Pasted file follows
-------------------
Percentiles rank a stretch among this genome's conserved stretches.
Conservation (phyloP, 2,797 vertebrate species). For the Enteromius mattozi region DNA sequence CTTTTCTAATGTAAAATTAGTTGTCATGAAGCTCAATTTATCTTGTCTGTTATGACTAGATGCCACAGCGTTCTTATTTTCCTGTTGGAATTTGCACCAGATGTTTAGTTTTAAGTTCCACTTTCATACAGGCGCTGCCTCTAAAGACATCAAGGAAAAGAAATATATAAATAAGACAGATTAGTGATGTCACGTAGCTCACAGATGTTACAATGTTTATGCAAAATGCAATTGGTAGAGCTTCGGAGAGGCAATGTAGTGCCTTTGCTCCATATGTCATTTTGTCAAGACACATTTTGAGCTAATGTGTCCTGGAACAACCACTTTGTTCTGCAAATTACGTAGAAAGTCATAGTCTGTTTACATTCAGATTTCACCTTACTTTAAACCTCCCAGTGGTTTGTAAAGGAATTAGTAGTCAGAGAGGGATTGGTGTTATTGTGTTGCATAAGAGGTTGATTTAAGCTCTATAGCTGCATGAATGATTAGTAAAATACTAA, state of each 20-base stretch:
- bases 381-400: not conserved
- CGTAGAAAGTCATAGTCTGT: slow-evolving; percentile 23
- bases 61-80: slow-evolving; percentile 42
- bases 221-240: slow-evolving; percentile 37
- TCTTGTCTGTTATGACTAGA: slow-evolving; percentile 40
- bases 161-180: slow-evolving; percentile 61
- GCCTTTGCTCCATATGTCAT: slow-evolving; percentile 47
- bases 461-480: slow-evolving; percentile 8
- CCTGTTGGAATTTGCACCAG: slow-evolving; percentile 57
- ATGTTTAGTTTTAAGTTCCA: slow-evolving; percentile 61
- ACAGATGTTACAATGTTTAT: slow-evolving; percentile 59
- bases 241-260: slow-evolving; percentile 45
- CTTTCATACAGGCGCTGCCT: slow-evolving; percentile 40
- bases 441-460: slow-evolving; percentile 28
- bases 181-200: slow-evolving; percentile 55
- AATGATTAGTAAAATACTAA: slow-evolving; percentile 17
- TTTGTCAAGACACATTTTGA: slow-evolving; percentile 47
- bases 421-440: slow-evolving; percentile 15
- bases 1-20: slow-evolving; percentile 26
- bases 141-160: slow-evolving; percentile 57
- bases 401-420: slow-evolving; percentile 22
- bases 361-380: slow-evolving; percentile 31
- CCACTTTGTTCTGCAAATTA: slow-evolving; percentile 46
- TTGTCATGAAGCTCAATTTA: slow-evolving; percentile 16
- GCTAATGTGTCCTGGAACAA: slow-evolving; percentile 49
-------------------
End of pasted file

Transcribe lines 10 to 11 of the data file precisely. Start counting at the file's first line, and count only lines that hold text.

- bases 461-480: slow-evolving; percentile 8
- CCTGTTGGAATTTGCACCAG: slow-evolving; percentile 57